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Henry Lawson

(17 June 1867 – 2 September 1922 / Grenfell, New South Wales)

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Out Back



The old year went, and the new returned, in the withering weeks of drought,
The cheque was spent that the shearer earned,
and the sheds were all cut out;
The publican's words were short and few,
and the publican's looks were black --
And the time had come, as the shearer knew, to carry his swag Out Back.

For time means tucker, and tramp you must,
where the scrubs and plains are wide,
With seldom a track that a man can trust, or a mountain peak to guide;
All day long in the dust and heat -- when summer is on the track --
With stinted stomachs and blistered feet,
they carry their swags Out Back.

He tramped away from the shanty there, when the days were long and hot,
With never a soul to know or care if he died on the track or not.
The poor of the city have friends in woe, no matter how much they lack,
But only God and the swagmen know how a poor man fares Out Back.

He begged his way on the parched Paroo and the Warrego tracks once more,
And lived like a dog, as the swagmen do, till the Western stations shore;
But men were many, and sheds were full, for work in the town was slack --
The traveller never got hands in wool,
though he tramped for a year Out Back.

In stifling noons when his back was wrung
by its load, and the air seemed dead,
And the water warmed in the bag that hung to his aching arm like lead,
Or in times of flood, when plains were seas,
and the scrubs were cold and black,
He ploughed in mud to his trembling knees, and paid for his sins Out Back.

He blamed himself in the year `Too Late' --
in the heaviest hours of life --
'Twas little he dreamed that a shearing-mate had care of his home and wife;
There are times when wrongs from your kindred come,
and treacherous tongues attack --
When a man is better away from home, and dead to the world, Out Back.

And dirty and careless and old he wore, as his lamp of hope grew dim;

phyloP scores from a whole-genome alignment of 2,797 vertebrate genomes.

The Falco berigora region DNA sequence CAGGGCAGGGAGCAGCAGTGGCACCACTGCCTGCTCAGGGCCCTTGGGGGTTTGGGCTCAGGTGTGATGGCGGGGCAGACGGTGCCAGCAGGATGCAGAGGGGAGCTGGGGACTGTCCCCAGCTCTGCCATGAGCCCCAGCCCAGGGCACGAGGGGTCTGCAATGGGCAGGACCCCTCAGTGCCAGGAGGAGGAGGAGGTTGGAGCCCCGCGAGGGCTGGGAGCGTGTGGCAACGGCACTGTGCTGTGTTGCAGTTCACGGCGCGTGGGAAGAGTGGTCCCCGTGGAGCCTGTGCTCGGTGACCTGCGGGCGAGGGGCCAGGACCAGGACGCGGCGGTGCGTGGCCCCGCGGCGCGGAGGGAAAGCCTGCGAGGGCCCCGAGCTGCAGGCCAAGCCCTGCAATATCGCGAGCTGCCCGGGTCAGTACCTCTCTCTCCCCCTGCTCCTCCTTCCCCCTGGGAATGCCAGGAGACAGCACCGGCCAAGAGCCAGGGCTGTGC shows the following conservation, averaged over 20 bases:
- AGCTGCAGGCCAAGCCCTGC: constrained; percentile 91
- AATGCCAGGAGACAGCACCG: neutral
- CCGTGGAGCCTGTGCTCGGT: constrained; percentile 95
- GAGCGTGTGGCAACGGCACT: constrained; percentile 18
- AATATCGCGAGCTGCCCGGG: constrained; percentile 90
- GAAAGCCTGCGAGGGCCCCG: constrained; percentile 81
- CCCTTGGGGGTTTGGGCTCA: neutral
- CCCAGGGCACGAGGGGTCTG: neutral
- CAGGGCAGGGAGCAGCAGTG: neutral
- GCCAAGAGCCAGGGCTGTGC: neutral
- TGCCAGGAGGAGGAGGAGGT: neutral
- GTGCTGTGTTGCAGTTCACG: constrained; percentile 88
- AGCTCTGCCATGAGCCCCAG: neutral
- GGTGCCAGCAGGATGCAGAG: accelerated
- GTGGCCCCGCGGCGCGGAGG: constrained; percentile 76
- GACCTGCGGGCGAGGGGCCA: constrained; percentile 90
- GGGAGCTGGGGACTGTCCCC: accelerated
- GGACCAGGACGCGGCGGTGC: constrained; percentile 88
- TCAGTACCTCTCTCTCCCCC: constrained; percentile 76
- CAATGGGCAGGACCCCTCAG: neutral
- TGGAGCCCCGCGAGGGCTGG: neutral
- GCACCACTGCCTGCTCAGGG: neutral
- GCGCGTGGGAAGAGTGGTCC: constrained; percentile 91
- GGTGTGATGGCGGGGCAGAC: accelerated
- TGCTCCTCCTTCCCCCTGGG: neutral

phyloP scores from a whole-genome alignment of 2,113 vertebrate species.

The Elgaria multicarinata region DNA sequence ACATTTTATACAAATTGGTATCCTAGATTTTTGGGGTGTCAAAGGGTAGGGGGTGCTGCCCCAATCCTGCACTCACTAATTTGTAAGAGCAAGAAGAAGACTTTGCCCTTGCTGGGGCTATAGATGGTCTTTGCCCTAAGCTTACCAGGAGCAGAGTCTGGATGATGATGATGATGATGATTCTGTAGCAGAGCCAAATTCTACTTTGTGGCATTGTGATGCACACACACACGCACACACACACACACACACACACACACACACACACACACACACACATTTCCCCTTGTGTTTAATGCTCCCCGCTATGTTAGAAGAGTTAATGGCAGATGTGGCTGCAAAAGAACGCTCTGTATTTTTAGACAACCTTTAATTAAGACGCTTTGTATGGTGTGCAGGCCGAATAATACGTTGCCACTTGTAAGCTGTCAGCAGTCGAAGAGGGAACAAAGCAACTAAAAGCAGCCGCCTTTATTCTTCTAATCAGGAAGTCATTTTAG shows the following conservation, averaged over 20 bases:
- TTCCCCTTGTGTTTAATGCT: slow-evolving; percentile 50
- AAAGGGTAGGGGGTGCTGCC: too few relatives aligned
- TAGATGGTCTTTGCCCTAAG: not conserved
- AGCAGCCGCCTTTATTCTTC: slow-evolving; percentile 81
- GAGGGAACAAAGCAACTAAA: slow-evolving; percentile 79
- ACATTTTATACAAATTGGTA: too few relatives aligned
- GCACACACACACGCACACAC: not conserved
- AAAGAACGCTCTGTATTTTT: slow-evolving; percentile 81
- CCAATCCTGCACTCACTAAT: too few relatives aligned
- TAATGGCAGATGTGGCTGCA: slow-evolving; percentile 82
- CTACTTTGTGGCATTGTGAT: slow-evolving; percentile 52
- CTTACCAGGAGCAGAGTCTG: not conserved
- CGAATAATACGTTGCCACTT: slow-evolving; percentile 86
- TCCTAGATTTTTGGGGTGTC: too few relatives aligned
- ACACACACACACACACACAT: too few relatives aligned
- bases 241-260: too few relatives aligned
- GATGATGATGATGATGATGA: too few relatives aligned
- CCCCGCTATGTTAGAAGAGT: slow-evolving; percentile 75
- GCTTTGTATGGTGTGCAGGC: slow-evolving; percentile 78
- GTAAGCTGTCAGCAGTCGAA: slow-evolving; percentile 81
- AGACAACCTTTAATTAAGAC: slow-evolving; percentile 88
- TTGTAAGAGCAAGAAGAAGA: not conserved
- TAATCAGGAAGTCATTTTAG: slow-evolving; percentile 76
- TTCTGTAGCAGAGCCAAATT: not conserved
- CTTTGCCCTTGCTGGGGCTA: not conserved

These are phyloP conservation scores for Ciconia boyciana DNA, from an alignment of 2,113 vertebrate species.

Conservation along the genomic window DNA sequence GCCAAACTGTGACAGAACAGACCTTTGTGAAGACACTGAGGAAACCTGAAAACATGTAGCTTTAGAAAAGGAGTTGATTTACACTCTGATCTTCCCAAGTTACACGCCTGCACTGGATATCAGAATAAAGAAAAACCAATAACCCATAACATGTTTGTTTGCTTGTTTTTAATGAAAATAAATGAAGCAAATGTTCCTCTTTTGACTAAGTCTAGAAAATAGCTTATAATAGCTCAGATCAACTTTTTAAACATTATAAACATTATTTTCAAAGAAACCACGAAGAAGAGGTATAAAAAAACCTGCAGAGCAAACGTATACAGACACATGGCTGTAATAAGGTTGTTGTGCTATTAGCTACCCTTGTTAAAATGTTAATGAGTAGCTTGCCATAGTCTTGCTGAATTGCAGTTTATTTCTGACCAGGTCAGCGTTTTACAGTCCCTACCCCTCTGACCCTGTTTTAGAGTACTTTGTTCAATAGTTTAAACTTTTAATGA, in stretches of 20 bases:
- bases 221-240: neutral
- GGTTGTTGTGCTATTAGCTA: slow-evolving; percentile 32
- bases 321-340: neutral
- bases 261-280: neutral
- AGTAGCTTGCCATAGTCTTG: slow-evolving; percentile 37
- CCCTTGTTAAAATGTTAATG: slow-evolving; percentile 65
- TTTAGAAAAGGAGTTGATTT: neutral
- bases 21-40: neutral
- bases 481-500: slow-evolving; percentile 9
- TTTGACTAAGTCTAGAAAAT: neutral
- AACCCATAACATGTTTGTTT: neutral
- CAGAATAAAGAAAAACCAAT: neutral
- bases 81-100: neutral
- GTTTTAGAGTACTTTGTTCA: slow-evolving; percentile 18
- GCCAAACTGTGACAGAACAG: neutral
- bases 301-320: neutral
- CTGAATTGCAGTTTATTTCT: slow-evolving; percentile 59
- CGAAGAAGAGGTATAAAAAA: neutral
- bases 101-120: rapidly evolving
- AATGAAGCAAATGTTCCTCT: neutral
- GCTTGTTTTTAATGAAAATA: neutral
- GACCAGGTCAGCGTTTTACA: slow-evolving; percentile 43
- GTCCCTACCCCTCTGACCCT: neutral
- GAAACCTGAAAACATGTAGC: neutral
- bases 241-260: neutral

He tramped for years till the swag he bore seemed part of himself to him.
As a bullock drags in the sandy ruts, he followed the dreary track,
With never a thought but to reach the huts when the sun went down Out Back.

It chanced one day, when the north wind blew
in his face like a furnace-breath,
He left the track for a tank he knew -- 'twas a short-cut to his death;
For the bed of the tank was hard and dry, and crossed with many a crack,
And, oh! it's a terrible thing to die of thirst in the scrub Out Back.

A drover came, but the fringe of law was eastward many a mile;
He never reported the thing he saw, for it was not worth his while.
The tanks are full and the grass is high in the mulga off the track,
Where the bleaching bones of a white man lie
by his mouldering swag Out Back.

For time means tucker, and tramp they must,
where the plains and scrubs are wide,
With seldom a track that a man can trust, or a mountain peak to guide;
All day long in the flies and heat the men of the outside track
With stinted stomachs and blistered feet
must carry their swags Out Back.

Submitted: Tuesday, December 31, 2002

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Comments about this poem (Out Back by Henry Lawson )

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  • Ramesh T A (8/27/2011 8:34:00 AM)

    Hardships of farmer and the drought of land when storm comes are wiped out mercilessly indeed though like a dog he works all day in the farm! This aspect makes this poem most absorbing and touching by the experienced pen of Henry Lawson! (Report) Reply

  • Kevin Straw (8/27/2009 6:34:00 AM)

    This is a well-made poem, but this guy chose his life. He can have no complaints. (Report) Reply

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